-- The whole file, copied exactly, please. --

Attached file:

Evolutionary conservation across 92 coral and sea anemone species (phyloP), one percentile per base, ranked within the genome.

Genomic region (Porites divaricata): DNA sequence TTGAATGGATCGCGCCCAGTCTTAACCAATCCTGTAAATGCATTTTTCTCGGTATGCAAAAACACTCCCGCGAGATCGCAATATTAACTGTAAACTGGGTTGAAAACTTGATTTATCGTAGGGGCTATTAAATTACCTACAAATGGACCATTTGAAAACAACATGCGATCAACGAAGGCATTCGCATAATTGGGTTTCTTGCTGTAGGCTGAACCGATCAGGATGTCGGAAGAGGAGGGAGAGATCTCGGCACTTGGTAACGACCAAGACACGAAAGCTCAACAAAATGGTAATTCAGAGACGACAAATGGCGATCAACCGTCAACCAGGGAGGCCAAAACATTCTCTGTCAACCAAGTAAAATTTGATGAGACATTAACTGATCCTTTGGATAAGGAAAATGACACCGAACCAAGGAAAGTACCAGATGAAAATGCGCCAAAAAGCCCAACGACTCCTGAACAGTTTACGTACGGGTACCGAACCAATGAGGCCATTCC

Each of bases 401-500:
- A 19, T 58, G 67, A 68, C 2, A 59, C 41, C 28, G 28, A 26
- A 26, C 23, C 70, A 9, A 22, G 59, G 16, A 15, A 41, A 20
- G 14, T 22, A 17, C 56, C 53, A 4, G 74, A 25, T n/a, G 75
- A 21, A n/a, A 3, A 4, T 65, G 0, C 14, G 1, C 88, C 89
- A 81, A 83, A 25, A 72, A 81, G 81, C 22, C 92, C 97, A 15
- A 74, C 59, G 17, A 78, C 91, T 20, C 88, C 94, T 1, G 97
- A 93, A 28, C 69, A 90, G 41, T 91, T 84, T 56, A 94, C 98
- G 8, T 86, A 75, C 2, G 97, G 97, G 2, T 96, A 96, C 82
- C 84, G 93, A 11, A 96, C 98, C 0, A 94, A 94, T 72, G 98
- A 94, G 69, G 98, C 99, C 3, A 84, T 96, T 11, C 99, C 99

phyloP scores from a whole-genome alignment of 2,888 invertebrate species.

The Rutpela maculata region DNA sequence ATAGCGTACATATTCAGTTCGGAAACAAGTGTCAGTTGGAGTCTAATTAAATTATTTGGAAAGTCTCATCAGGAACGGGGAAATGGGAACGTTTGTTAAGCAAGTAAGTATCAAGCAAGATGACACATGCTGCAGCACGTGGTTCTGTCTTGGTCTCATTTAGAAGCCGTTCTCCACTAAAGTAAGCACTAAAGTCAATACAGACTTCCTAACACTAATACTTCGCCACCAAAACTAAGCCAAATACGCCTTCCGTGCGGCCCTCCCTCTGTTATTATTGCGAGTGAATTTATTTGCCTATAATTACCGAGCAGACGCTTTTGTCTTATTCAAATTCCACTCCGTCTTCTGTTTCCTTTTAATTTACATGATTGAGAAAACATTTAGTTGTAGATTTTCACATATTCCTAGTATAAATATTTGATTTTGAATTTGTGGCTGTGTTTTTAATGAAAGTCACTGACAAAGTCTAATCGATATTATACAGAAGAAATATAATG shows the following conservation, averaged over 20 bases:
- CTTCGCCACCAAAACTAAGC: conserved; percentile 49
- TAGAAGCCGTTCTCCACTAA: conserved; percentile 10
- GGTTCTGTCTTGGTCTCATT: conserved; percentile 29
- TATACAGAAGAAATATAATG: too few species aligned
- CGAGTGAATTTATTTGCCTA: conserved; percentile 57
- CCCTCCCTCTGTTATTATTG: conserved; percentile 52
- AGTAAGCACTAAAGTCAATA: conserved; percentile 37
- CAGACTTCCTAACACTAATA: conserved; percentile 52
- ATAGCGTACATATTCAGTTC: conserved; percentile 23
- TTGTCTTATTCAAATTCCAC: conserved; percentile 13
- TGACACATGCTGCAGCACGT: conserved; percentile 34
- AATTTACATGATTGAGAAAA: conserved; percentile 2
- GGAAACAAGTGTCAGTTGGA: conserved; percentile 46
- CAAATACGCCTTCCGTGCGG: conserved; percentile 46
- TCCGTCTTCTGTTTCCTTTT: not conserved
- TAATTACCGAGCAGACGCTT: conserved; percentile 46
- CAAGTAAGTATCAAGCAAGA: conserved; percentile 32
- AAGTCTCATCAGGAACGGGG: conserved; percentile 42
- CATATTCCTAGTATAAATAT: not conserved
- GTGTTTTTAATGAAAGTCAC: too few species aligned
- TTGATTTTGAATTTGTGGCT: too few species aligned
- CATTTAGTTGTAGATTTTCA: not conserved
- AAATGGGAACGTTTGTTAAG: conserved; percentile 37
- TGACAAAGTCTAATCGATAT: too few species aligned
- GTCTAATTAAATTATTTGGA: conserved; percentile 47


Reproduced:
Evolutionary conservation across 92 coral and sea anemone species (phyloP), one percentile per base, ranked within the genome.

Genomic region (Porites divaricata): DNA sequence TTGAATGGATCGCGCCCAGTCTTAACCAATCCTGTAAATGCATTTTTCTCGGTATGCAAAAACACTCCCGCGAGATCGCAATATTAACTGTAAACTGGGTTGAAAACTTGATTTATCGTAGGGGCTATTAAATTACCTACAAATGGACCATTTGAAAACAACATGCGATCAACGAAGGCATTCGCATAATTGGGTTTCTTGCTGTAGGCTGAACCGATCAGGATGTCGGAAGAGGAGGGAGAGATCTCGGCACTTGGTAACGACCAAGACACGAAAGCTCAACAAAATGGTAATTCAGAGACGACAAATGGCGATCAACCGTCAACCAGGGAGGCCAAAACATTCTCTGTCAACCAAGTAAAATTTGATGAGACATTAACTGATCCTTTGGATAAGGAAAATGACACCGAACCAAGGAAAGTACCAGATGAAAATGCGCCAAAAAGCCCAACGACTCCTGAACAGTTTACGTACGGGTACCGAACCAATGAGGCCATTCC

Each of bases 401-500:
- A 19, T 58, G 67, A 68, C 2, A 59, C 41, C 28, G 28, A 26
- A 26, C 23, C 70, A 9, A 22, G 59, G 16, A 15, A 41, A 20
- G 14, T 22, A 17, C 56, C 53, A 4, G 74, A 25, T n/a, G 75
- A 21, A n/a, A 3, A 4, T 65, G 0, C 14, G 1, C 88, C 89
- A 81, A 83, A 25, A 72, A 81, G 81, C 22, C 92, C 97, A 15
- A 74, C 59, G 17, A 78, C 91, T 20, C 88, C 94, T 1, G 97
- A 93, A 28, C 69, A 90, G 41, T 91, T 84, T 56, A 94, C 98
- G 8, T 86, A 75, C 2, G 97, G 97, G 2, T 96, A 96, C 82
- C 84, G 93, A 11, A 96, C 98, C 0, A 94, A 94, T 72, G 98
- A 94, G 69, G 98, C 99, C 3, A 84, T 96, T 11, C 99, C 99

phyloP scores from a whole-genome alignment of 2,888 invertebrate species.

The Rutpela maculata region DNA sequence ATAGCGTACATATTCAGTTCGGAAACAAGTGTCAGTTGGAGTCTAATTAAATTATTTGGAAAGTCTCATCAGGAACGGGGAAATGGGAACGTTTGTTAAGCAAGTAAGTATCAAGCAAGATGACACATGCTGCAGCACGTGGTTCTGTCTTGGTCTCATTTAGAAGCCGTTCTCCACTAAAGTAAGCACTAAAGTCAATACAGACTTCCTAACACTAATACTTCGCCACCAAAACTAAGCCAAATACGCCTTCCGTGCGGCCCTCCCTCTGTTATTATTGCGAGTGAATTTATTTGCCTATAATTACCGAGCAGACGCTTTTGTCTTATTCAAATTCCACTCCGTCTTCTGTTTCCTTTTAATTTACATGATTGAGAAAACATTTAGTTGTAGATTTTCACATATTCCTAGTATAAATATTTGATTTTGAATTTGTGGCTGTGTTTTTAATGAAAGTCACTGACAAAGTCTAATCGATATTATACAGAAGAAATATAATG shows the following conservation, averaged over 20 bases:
- CTTCGCCACCAAAACTAAGC: conserved; percentile 49
- TAGAAGCCGTTCTCCACTAA: conserved; percentile 10
- GGTTCTGTCTTGGTCTCATT: conserved; percentile 29
- TATACAGAAGAAATATAATG: too few species aligned
- CGAGTGAATTTATTTGCCTA: conserved; percentile 57
- CCCTCCCTCTGTTATTATTG: conserved; percentile 52
- AGTAAGCACTAAAGTCAATA: conserved; percentile 37
- CAGACTTCCTAACACTAATA: conserved; percentile 52
- ATAGCGTACATATTCAGTTC: conserved; percentile 23
- TTGTCTTATTCAAATTCCAC: conserved; percentile 13
- TGACACATGCTGCAGCACGT: conserved; percentile 34
- AATTTACATGATTGAGAAAA: conserved; percentile 2
- GGAAACAAGTGTCAGTTGGA: conserved; percentile 46
- CAAATACGCCTTCCGTGCGG: conserved; percentile 46
- TCCGTCTTCTGTTTCCTTTT: not conserved
- TAATTACCGAGCAGACGCTT: conserved; percentile 46
- CAAGTAAGTATCAAGCAAGA: conserved; percentile 32
- AAGTCTCATCAGGAACGGGG: conserved; percentile 42
- CATATTCCTAGTATAAATAT: not conserved
- GTGTTTTTAATGAAAGTCAC: too few species aligned
- TTGATTTTGAATTTGTGGCT: too few species aligned
- CATTTAGTTGTAGATTTTCA: not conserved
- AAATGGGAACGTTTGTTAAG: conserved; percentile 37
- TGACAAAGTCTAATCGATAT: too few species aligned
- GTCTAATTAAATTATTTGGA: conserved; percentile 47